The World Health Organization says 42 countries are reporting there
have been more than 11,000 cases of the swine influenza A-H1N1 virus.
In its latest figures, the Geneva-based WHO says 86 deaths have been reported from the virus, with most of the fatalities in Mexico, the epicenter of the outbreak.
In other developments, U.S. researchers say new test results show that people in their 60s and older show signs of greater immunity to the virus.
The Atlanta-based Centers for Disease Control and Prevention issued the assessment Thursday as the number of U.S. swine flu cases climbed past 5,700. The CDC says more than 60 percent of U.S. infections have occurred in patients younger than 25.
The CDC says one possible explanation is that older adults were either infected with or vaccinated against a much older strain that more closely resembles the H1N1 virus. But the researchers say it is still not clear how safe older people are from the new infection.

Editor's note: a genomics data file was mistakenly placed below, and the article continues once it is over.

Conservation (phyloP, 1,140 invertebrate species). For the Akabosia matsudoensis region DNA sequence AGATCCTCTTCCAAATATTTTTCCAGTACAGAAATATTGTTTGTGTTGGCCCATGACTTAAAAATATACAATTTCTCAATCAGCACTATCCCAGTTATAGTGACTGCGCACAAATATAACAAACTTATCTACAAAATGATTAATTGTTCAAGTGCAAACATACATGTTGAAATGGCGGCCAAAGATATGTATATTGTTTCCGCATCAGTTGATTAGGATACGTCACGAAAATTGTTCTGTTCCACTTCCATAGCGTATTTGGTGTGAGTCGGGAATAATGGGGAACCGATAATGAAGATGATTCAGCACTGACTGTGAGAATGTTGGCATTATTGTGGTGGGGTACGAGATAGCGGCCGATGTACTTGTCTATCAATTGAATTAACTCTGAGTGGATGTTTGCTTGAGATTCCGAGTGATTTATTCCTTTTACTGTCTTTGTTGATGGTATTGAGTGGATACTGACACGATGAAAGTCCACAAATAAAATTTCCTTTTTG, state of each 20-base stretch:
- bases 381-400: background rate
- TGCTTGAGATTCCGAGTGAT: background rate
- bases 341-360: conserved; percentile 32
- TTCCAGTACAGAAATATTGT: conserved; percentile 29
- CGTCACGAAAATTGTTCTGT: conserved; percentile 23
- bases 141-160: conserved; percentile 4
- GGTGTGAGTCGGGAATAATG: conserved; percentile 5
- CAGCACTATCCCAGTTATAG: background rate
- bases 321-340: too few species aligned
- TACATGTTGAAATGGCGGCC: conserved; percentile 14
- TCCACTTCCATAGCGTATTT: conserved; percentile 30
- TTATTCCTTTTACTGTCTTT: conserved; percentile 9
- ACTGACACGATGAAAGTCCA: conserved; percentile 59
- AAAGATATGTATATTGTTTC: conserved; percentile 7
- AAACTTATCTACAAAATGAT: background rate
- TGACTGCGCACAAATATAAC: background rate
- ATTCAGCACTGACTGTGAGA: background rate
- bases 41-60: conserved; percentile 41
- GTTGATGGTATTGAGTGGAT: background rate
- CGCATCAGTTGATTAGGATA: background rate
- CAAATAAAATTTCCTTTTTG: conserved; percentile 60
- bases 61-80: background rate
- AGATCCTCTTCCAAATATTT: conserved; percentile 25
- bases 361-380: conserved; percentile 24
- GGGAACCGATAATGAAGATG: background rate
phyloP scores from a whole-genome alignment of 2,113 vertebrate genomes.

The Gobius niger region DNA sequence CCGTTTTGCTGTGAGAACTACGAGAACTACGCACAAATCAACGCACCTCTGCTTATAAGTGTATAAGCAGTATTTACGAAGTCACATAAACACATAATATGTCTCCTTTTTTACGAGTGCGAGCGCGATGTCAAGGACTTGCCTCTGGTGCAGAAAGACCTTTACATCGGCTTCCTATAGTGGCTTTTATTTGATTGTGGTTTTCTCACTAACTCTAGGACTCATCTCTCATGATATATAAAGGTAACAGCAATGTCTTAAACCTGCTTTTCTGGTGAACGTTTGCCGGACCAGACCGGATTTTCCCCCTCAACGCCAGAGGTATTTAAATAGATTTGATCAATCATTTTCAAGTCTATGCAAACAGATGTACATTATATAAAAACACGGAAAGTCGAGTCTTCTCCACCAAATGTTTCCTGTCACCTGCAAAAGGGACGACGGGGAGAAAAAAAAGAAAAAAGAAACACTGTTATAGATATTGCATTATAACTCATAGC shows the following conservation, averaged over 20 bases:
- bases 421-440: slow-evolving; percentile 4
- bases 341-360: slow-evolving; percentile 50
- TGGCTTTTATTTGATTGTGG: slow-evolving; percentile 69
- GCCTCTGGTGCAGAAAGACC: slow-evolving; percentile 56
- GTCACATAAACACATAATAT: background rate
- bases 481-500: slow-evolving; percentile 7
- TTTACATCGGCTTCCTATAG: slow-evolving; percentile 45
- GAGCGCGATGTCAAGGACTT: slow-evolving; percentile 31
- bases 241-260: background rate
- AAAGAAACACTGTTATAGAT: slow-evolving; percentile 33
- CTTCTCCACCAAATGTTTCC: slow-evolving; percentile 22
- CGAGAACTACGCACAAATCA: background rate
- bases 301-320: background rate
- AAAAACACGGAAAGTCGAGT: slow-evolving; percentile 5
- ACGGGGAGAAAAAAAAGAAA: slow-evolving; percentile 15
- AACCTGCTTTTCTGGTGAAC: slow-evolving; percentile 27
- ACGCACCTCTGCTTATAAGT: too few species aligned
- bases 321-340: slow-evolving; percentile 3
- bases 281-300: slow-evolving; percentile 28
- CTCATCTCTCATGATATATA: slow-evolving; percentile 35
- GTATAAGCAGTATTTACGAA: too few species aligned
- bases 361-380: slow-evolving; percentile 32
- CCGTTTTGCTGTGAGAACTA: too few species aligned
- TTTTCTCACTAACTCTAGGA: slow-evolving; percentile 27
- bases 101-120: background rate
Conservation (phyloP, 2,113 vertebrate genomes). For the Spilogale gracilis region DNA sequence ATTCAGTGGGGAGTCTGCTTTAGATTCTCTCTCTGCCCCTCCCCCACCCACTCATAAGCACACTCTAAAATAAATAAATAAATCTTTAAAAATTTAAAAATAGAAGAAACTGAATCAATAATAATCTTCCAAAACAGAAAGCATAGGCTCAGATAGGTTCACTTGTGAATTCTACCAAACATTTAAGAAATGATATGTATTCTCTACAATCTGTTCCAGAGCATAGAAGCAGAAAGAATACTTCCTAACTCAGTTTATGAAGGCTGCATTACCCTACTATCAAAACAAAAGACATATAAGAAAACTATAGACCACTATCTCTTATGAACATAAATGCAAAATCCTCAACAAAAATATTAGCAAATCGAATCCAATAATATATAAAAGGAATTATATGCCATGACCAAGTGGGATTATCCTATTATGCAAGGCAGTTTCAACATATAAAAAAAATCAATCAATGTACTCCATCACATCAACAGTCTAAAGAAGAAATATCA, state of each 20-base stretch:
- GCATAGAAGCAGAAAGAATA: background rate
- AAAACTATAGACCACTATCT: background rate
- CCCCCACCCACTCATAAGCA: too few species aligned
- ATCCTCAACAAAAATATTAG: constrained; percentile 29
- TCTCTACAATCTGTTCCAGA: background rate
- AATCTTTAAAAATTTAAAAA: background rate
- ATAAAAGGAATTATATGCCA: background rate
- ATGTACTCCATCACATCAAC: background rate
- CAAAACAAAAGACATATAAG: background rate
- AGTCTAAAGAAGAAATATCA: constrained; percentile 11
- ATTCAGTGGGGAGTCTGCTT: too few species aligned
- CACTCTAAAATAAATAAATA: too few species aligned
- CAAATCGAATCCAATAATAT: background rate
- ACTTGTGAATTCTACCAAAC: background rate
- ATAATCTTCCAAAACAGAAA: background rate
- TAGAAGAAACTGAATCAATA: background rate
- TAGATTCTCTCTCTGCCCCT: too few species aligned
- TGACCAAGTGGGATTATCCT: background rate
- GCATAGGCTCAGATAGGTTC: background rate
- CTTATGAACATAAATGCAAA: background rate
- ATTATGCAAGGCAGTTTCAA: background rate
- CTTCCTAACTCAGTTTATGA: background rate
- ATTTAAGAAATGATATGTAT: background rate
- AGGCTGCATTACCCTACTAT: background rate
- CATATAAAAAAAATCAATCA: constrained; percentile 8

Health officials say the current batch of seasonal flu vaccine provides virtually no protection against the new H1N1 strain. Seasonal flu is usually more severe in very young children, older people and those with certain health conditions.
The U.S. has the greatest number of infections, followed by Mexico with nearly 3,900. But Mexico has the most deaths, 75, while the U.S. has had 10 fatalities.
In Mexico City, the swine flu alert level Thursday was dropped to green, the lowest level. Officials say there have been no new infections in a week. The flu's impact is expected to cost the Mexican economy $2.2 billion.